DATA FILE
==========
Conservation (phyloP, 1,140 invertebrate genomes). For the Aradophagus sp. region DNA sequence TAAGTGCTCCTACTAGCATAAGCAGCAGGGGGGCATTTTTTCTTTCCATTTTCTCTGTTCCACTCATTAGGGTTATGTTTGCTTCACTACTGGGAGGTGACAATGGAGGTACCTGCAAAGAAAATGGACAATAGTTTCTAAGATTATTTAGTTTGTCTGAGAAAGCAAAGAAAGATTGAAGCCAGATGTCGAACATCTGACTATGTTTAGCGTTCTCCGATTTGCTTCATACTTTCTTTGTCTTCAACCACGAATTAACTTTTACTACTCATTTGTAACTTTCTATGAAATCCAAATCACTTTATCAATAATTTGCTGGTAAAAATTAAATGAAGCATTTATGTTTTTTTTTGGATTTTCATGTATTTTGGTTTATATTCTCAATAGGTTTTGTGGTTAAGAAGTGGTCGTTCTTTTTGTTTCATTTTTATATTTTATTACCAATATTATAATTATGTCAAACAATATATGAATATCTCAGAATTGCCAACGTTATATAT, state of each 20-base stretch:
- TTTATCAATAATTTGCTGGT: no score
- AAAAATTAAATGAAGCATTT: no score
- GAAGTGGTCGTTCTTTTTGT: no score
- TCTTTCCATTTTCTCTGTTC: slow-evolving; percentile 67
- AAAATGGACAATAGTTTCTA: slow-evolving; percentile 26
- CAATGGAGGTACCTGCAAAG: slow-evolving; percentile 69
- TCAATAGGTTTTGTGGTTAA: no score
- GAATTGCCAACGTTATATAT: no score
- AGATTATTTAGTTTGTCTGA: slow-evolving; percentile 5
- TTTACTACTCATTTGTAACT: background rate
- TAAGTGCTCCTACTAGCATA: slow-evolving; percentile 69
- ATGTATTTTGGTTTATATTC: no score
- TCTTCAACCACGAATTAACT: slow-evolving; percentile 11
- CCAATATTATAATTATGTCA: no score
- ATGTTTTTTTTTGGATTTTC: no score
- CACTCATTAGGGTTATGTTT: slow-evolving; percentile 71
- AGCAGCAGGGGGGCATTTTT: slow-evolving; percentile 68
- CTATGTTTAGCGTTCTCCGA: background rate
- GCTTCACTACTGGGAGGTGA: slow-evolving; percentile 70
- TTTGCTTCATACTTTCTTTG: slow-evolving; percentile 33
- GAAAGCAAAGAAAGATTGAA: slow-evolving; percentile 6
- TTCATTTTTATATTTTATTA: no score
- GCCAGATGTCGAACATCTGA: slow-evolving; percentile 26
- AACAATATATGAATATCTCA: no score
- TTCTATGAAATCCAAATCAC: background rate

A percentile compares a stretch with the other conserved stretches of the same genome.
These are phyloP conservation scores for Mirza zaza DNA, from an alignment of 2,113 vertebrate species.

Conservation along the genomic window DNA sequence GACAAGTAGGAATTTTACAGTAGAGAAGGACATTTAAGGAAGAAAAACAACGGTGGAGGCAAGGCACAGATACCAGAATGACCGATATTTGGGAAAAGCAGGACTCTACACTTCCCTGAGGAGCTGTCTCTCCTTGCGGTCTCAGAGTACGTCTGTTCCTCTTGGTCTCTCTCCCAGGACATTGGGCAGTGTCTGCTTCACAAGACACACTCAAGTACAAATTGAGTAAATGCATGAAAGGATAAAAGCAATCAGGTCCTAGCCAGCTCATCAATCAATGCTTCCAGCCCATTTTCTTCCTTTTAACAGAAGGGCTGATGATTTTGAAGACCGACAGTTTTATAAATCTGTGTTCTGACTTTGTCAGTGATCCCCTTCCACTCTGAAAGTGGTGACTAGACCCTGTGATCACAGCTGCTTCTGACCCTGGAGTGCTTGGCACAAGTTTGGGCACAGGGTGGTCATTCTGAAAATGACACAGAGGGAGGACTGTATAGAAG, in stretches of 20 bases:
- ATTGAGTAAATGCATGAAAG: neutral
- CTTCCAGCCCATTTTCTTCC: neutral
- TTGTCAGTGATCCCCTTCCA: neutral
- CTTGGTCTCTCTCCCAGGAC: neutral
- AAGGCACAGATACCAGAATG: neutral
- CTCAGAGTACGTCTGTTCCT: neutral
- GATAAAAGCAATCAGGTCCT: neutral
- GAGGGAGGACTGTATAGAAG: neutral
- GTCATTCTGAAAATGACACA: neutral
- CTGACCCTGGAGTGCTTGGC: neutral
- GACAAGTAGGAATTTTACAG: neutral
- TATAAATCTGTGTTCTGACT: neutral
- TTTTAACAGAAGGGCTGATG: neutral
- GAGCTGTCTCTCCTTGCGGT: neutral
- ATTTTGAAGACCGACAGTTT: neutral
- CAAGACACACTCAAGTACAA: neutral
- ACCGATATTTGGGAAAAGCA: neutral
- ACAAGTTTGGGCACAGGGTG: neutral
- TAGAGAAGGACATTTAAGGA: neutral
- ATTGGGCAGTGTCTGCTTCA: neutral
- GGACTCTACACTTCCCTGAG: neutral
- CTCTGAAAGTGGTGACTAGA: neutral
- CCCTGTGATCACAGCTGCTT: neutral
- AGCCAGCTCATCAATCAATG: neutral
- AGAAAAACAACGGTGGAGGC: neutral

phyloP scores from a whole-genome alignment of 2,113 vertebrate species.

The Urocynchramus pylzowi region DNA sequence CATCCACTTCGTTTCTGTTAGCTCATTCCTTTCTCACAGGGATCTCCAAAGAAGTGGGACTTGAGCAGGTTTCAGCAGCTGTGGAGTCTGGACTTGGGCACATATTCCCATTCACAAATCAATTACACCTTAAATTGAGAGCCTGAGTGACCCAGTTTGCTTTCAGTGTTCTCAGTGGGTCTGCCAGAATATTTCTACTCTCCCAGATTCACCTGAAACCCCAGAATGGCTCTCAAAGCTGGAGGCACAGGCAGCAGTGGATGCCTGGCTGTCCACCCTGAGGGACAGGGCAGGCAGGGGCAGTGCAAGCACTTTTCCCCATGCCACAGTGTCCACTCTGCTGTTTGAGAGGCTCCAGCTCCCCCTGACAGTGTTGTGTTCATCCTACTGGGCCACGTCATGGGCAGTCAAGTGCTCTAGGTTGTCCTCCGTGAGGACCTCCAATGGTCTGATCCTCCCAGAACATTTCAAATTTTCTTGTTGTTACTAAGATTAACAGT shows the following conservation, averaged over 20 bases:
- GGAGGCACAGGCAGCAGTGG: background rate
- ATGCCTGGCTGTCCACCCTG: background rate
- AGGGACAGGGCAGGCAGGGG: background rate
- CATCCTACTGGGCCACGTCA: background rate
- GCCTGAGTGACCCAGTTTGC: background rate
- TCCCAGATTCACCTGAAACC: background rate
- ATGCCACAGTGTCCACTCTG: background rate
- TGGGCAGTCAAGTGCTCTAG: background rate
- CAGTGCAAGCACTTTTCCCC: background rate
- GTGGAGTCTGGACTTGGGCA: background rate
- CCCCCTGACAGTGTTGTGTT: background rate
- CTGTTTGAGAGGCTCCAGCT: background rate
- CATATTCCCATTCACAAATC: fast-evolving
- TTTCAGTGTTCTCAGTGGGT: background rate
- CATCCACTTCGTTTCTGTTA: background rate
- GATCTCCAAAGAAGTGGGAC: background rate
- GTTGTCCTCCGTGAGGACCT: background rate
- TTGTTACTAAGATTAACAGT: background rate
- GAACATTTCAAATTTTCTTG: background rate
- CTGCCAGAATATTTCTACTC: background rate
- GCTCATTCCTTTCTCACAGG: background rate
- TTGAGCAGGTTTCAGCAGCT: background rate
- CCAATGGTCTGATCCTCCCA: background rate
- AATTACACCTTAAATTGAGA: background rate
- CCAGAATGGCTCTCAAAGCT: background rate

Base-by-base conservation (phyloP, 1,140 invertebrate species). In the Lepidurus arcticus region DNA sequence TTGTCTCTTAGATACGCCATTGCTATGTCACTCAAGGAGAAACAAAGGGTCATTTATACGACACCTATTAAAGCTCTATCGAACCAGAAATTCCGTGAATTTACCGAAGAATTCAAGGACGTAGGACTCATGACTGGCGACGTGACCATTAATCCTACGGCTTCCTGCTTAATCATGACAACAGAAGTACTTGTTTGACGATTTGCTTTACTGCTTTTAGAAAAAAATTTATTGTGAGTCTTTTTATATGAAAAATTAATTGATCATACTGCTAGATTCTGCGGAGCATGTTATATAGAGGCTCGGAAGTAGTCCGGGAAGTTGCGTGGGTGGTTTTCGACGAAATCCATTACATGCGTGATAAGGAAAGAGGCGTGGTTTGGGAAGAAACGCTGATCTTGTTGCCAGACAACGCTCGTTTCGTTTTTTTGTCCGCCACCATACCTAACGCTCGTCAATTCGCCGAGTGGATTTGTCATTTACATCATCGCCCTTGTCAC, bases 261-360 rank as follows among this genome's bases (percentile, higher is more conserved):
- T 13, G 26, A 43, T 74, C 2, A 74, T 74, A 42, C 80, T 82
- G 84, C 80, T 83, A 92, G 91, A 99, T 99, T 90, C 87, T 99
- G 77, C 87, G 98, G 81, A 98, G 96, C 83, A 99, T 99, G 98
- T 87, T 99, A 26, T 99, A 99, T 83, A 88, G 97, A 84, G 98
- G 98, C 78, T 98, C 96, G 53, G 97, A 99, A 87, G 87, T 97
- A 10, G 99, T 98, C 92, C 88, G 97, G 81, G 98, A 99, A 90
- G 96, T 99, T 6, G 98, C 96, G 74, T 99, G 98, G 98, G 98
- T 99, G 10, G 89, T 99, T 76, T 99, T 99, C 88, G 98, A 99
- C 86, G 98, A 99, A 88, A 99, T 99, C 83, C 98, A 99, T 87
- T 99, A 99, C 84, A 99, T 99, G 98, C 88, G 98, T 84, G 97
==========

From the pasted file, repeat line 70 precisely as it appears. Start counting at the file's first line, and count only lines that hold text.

- TTTCAGTGTTCTCAGTGGGT: background rate